This story has been updated with a comment from the company.
When it comes to love, gender stereotypes still matter.
If you’re a female physical therapist or male pilot, you could have great luck on Tinder. But not if you’re a male PT or female pilot.
According to data from Tinder provided to Quartz and compiled over the last 3 months, some of the 15 most “right-swiped” jobs for both genders include entrepreneurs, teachers, models, personal trainers and college students. Tinder users swipe right on a profile if they’re interested in someone. Pilots and physical therapists were the most popular professions for men and women, respectively.
The data certainly fits traditional stereotypes. It implies that women are more interested in men with higher paying jobs (doctors, lawyers, financial advisor, engineer) while men are interested in women with supportive roles that pay less (interior designer, PR, nurse).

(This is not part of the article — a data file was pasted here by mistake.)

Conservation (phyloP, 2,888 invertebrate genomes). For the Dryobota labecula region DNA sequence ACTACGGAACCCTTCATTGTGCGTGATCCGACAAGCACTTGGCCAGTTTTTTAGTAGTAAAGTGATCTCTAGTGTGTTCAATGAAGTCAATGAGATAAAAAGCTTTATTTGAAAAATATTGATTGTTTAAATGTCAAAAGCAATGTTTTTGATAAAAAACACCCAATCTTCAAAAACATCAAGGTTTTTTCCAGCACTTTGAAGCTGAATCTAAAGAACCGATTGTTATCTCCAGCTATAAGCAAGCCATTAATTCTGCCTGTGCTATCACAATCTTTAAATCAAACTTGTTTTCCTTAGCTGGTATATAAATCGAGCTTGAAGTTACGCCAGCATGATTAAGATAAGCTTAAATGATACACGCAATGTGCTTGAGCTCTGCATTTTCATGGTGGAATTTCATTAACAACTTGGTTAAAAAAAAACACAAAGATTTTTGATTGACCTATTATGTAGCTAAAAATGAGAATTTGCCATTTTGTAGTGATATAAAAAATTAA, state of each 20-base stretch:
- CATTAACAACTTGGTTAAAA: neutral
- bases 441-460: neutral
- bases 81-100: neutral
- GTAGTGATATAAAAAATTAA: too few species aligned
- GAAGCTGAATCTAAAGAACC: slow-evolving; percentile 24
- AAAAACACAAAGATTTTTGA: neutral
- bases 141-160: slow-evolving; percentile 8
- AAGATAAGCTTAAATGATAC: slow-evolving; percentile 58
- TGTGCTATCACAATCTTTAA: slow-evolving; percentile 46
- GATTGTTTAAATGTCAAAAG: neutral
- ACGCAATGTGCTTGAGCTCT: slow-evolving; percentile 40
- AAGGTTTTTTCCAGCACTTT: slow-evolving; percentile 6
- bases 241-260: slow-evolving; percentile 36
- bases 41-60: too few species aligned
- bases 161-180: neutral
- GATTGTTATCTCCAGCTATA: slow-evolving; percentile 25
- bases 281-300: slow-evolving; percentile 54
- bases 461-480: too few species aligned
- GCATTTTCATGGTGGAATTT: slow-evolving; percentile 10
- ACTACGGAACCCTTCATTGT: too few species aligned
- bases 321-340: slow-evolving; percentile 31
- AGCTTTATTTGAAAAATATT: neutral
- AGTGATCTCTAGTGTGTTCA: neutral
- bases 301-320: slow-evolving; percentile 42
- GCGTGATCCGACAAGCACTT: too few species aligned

Adding professions to profiles increases users’ chances of being swiped right, said Rosette Pambakian, Tinder’s vice president of communication and branding. “It’s interesting to see how the most right-swiped jobs differ, but it’s also worth noting their similarities,” she said. Millions of users have added their job and education info on Tinder since they were added as options in Nov. 2015, she said.
Tinder users tend to skew young—according to data from Statista, 39% of users are between the ages of 16 and 24, and 41% are 25-34. That could be one of the reasons “college student” is so high on the list—it’s the tenth most right-swiped profession for men, and sixth for women.
Similarly, jobs on Tinder aren’t verified—the information is added from a user’s Facebook account instead of their LinkedIn.
Tinder’s parent company, Match Group, which is owned by IAC, went public in Nov. 2015. Match Group’s first earnings report was a bit rough, but Tinder’s growth rate continues to impress investors. It recently added Tinder Plus, a premium version with new features to jumpstart monetization.